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Symmetry energy in nuclear physics 
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#1
Dec513, 10:21 AM

P: 3

I have a question about symmetry energy in semiempirical mass formula,
According to semiempirical mass formula as follows: E=a_{v}Aa_{s}A^{2/3}a_{c}Z(Z1)/A^{1/3}a_{sym}(NZ)^{2}/A why in the symmetry energy only squared parameter symmetry are exist and there is not the first power of asymmetry parameter? 


#2
Dec513, 01:56 PM

Mentor
P: 11,815

(NZ) would have nothing to do with symmetry, it would go from infinity to +infinity (well, bounded by 0 neutrons and 0 protons of course). And the absolute proton and neutron numbers are in the total mass anyway (this is just the binding energy).
There could be NZ, but experiments show this is not needed. And I don't see a physical reason for it. 


#3
Dec513, 02:48 PM

P: 855

I think absolute values are not so favored... :) they miss nice functional properties. So we wouldn't search for a fitting in   but in ( )^2 if we knew a priori that something is happening, and see how that works
Also, I guess, it's because it fits the experiments as mfb said. 


#4
Dec513, 09:37 PM

Thanks
P: 1,948

Symmetry energy in nuclear physics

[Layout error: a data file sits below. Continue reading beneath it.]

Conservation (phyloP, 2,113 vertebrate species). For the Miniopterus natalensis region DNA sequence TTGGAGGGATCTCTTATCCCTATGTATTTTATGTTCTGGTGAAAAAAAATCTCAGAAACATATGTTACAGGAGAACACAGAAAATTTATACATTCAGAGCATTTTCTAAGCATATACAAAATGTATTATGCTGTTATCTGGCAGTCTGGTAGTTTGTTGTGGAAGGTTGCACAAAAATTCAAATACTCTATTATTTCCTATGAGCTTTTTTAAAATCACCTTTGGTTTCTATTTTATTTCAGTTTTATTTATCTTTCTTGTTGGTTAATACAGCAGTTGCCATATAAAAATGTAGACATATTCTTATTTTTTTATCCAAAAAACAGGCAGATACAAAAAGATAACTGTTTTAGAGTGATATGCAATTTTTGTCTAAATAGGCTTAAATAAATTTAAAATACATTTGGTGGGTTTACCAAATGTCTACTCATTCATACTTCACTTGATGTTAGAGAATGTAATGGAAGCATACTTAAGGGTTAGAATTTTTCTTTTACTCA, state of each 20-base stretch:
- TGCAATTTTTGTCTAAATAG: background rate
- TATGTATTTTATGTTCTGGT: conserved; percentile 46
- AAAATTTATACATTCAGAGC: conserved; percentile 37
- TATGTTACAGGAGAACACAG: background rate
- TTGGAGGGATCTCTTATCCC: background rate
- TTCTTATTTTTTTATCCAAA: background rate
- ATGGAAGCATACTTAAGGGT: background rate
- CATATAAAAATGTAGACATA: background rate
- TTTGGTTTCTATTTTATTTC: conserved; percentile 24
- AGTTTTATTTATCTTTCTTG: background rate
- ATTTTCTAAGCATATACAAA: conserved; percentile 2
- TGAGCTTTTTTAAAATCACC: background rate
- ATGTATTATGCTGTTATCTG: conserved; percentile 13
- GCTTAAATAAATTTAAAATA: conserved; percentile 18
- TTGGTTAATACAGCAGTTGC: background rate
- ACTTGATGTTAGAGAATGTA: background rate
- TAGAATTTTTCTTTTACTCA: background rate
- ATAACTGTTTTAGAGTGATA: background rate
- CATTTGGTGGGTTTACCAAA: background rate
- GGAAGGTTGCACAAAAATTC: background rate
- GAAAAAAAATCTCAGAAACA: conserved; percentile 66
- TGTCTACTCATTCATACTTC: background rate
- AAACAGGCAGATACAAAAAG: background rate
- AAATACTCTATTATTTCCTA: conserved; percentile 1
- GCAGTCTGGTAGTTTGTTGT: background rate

Calculate the average potential energy of a brick in a brick wall of height N. Calculate the same for a wall of height Z. Keep the sum of the height A = Z + N fixed but allow their difference (N  Z) to be a free parameter. Find out the dependency of the total energy on that free parameter.



#5
Dec1313, 07:28 AM

P: 530

Semiempirical mass formula  Wikipedia has a derivation of the form of the symmetryenergy term. The derivation treats protons and neutrons as separate but overlapping Fermi liquids that both extend over the nucleus.
E_{kinetic} = E_{Fermi}/A^{2/3}*(Z^{5/3} + N^{5/3}) One then sets Z = (A/2) + X and N = (A/2)  X and expands in X. The first term in X is a term in X^{2}. The absolutevalue function has a problem: it has a singularity at 0. Its first derivative is a step function and its second derivative a Dirac delta function. The square function does not have that problem. 


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